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In The Heart of Naples, a Tale of Perseverance Keeps Kids Out Of Troubles
“Quartieri Spagnoli” (Spanish Quarters) is not only a much talked-about district in Naples. It is a world of its own, a complex and fascinating ecosystem where the outside rules do not apply. Local people accustomed to their peculiar lifestyle developed original, unwritten conventions.
You should spend some time there to understand. On every day Quartieri Spagnoli are packed with pedestrians, cars and whirring Vespas. It is the crowd to offer the best of Naples. Neapolitans do their living in the streets, especially in the Quartieri Spagnoli where you can find friendly shopkeepers, hear loud conversations in dialect between pizzeria busboys, and where you are most likely to accidentally interrupt a two-on-two soccer game.
About two dozen kids — half in their early teens, half small children —make their way up a short, steep hill to the Ronin Club, located in Vico San Matteo, in the unusual setting of a desecrated church. Shopkeepers and house inhabitants pour water down their basement floors and the street is slick. Bunches of people slip and nearly fall. This is not a sport club like others.
Most of the people on sight are here for Karen Torre, 31, karate master and instructor. Some scouts, a few reporters from local outlets, a photographer — it’s all part of the unnatural role of a being a martial arts teacher in a place typically associated with mafia gangs and lawlessness.
By the way, Karen, half British and half Neapolitan – her dad is from Pozzuoli, her mom from London, where she resided for an extended amount of time during her childhood – handles the hill and humidity with ease.
How did you approach karate for the first time?
Karen: I had a passion for karate since I was six. I am now a black belt, but due to an injury, I had to abandon the competitions and thus I opened my first gym in Pozzuoli, where I still live, four years ago. Since 2012, I have set up the same activity at the Quartieri Spagnoli, not far from here. We moved to this church because the number of kids grew from 36 to 100, and space was not enough.
Why here and not in a fancier area?
K: I decided to start here because I liked the idea of practicing martial arts in a neighborhood like this. Martial arts are based on discipline, rules, and respect for the companion. It seemed nice to offer a sport with these values in a part of town not familiar with them.
How is life in the Quartieri?
K: Everybody knows life here is not simple. There is a lot of mistrust towards the government and police, and a few months ago we witnessed a killing not far from here (a man was shot by rival mafia members). But there’s a lot of solidarity, too. After the initial skepticism, families started attending the classes of their children with a sense of hope, and now, whenever we have a problem at the gym, everyone contributes to help in some ways – most of the time by word-of-mouth. We feel safe and accepted.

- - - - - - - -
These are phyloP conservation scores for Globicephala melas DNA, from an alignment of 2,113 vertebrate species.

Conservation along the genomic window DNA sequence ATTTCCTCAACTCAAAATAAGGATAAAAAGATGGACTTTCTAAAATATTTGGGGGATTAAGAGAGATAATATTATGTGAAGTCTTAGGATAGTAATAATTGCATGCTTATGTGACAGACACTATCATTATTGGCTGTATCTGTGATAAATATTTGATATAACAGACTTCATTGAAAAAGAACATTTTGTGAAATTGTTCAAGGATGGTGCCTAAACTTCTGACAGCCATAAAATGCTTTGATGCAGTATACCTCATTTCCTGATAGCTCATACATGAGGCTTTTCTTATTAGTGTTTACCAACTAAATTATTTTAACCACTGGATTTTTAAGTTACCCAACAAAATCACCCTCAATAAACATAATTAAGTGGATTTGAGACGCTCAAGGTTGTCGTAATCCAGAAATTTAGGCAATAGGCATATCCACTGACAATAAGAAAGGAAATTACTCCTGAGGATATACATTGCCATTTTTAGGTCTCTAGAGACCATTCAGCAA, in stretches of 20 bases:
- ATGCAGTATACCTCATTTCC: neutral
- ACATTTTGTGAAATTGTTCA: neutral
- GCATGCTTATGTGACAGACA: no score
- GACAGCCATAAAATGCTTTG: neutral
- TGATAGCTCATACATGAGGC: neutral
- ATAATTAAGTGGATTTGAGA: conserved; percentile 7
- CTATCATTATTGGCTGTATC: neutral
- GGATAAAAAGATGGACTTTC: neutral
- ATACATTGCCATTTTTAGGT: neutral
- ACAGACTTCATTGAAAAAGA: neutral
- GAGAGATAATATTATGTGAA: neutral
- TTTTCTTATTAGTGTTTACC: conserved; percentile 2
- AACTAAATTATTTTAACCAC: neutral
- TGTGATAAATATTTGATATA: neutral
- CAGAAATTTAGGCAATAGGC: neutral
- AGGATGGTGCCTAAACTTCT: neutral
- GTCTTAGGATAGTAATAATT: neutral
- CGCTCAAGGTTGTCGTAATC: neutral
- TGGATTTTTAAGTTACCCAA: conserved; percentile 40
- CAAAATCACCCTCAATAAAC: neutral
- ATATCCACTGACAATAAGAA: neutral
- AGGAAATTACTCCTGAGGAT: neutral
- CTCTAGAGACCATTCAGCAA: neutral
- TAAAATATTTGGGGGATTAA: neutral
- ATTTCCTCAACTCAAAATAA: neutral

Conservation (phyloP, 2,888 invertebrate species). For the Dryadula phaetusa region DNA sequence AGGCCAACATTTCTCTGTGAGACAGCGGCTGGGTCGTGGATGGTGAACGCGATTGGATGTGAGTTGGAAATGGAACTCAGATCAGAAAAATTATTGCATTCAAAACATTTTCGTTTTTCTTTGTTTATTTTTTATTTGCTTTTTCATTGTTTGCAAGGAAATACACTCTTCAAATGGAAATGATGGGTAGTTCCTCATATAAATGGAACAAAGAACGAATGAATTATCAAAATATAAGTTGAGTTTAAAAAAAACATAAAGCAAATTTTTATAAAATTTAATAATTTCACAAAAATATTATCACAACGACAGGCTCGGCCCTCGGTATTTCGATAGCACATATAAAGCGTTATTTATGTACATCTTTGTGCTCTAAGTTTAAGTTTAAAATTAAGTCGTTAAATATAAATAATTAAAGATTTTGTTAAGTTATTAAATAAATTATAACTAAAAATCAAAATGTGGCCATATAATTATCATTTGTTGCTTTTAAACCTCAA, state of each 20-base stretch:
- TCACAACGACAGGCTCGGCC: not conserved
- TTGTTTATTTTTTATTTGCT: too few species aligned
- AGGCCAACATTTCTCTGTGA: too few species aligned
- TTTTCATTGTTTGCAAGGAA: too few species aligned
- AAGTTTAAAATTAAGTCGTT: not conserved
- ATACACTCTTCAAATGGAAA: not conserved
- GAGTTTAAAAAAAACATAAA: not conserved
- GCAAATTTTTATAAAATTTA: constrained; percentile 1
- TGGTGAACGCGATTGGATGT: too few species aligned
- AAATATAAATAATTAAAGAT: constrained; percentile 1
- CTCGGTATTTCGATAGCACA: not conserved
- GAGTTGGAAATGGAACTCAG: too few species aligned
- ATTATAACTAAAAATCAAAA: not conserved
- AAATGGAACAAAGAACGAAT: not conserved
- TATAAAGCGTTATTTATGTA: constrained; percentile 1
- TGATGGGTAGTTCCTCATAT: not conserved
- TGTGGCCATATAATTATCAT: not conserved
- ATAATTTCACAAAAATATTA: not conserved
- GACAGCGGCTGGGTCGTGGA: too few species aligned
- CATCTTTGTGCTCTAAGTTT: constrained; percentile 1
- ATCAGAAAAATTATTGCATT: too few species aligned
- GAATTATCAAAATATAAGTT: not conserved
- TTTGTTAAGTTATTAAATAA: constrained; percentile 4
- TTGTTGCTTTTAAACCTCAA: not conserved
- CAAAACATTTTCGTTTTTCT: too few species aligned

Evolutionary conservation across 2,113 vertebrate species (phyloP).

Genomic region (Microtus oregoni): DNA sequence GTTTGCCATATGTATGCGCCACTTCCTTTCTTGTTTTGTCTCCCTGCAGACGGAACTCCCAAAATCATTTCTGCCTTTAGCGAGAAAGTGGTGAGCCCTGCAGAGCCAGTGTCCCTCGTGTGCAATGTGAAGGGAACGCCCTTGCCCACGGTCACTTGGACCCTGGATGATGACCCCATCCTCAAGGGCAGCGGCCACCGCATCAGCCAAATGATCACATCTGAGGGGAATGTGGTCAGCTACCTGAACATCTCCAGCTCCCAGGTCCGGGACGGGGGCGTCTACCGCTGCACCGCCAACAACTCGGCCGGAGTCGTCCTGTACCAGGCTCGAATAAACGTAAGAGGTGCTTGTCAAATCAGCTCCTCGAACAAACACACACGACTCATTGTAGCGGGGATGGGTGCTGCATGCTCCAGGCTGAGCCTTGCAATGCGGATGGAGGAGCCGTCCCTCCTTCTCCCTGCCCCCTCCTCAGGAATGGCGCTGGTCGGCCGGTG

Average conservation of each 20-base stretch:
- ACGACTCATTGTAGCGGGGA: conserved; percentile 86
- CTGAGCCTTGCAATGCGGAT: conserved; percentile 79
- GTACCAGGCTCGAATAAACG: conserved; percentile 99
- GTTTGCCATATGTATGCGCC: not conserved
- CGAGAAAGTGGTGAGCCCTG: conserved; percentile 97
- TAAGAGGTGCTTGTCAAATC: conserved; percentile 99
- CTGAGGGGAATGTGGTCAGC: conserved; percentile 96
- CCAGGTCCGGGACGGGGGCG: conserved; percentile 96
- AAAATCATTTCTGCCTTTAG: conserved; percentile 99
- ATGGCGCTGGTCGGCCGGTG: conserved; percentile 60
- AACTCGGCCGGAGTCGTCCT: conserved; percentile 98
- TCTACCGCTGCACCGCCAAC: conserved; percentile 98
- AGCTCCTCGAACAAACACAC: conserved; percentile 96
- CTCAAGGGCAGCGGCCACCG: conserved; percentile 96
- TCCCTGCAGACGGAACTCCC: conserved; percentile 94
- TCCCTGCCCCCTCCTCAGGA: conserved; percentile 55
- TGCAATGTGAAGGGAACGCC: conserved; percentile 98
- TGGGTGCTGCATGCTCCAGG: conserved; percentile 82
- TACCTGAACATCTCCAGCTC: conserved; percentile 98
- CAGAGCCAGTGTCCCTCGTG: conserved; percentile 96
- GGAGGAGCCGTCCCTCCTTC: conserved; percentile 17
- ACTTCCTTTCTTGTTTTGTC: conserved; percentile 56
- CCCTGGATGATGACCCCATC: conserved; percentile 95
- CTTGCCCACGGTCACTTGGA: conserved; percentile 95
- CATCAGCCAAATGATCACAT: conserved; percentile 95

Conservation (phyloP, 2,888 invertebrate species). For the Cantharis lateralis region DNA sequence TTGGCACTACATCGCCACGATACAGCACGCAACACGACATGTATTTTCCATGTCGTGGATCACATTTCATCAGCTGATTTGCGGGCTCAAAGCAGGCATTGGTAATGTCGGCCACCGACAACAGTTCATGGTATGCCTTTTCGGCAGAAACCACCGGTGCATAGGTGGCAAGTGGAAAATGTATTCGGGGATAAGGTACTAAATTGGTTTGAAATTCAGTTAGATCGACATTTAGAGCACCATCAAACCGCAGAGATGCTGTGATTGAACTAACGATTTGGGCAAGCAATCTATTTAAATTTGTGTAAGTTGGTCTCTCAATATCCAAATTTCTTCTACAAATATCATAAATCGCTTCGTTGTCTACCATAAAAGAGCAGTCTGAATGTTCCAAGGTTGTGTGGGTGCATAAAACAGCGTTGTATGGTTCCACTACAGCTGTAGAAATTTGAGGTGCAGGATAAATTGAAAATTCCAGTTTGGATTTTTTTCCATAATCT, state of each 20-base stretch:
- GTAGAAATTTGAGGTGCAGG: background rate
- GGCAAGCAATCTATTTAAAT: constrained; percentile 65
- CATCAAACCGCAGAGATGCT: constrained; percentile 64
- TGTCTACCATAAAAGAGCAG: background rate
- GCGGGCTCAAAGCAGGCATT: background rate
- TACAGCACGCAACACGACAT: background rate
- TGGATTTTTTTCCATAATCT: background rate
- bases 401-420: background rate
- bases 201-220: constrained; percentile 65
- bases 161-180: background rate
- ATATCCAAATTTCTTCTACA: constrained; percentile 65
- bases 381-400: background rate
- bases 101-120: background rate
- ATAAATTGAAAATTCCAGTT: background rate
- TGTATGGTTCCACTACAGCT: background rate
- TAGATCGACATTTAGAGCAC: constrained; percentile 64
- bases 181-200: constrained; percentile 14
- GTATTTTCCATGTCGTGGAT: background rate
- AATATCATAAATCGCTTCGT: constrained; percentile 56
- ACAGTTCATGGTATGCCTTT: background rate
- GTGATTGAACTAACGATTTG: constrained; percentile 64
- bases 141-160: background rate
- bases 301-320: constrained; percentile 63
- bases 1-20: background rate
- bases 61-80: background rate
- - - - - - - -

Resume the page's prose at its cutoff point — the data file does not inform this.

We have all kinds of background, but I would say most of my kids come from very working class families. Many are unemployed. Our classes are split by age: usually kids under the age of 8 attend in the early afternoon, those between age 8 and 12 in the evening and so on.
What kind of help do you expect from Catholic institutions and the city hall?
K: The Church granted us the use of this structure, which is great, but City Hall must help us with restorations and safety requirements. We only survive thanks to the generosity of our supporters, and very little membership fees – most of the time, kids attend this gym free, but they need to pay for their own uniforms when they attend competitions.
What is the kind of lifestyle of these kids?
K: Soccer is obviously the king of all sports here in Napoli, and Quartieri Spagnoli makes no exception.
We were surprised, however, by the big flow of families showing up to our classes, curious to learn more about karate or chanbara (a type of Japanese fencing). If we are talking about eating habits, I have only one word: frying. Fried snacks are always present here, and although delicious, we at Ronin Club are trying to address the importance of healthy, authentic food without too many carbohydrates.
Together with Karen and a five of her pupils, we walk to a not so distant house called Del Pazzariello (“of the Mad Guy”), where lives a family of travelling performers. Here we sit at a large table where the hosts offer a genuine pasta dish cooked with Traditional Ragù alla Fiorentina.
“Two of my chanbara students won podium at the World Championship in Japan. That’s a big accomplishment for a small gym club in a desecrated church!”
Karen is not only a karate master. She spends time with her students talking discussing their sentimental, family and school issues. “These kids are like family to me,” she repeats.
Now her world is at risk. City Hall and several parents are worried that gang tensions in the area could represent a threat too big for the children in the gym. Furthermore, the church is becoming too small for the large number of members.
But Karen wants to stay in Vico San Matteo: “I am attached to this place, which is just at a walking distance from the home of many students. If I move elsewhere, what would happen to them? The priesthood gave me the keys of to this church and I want to return their trust.”
“I am struggling to find sponsors willing to help us”, says Karen. “Please do not leave us alone. Please talk about our initiatives, of all the positive things happening here in the Quartieri. We do a lot for these kids, they deserve more.”
Watch the video here:
A collaboration with the University of Mediterranean Cuisine (UcMed), Naples.
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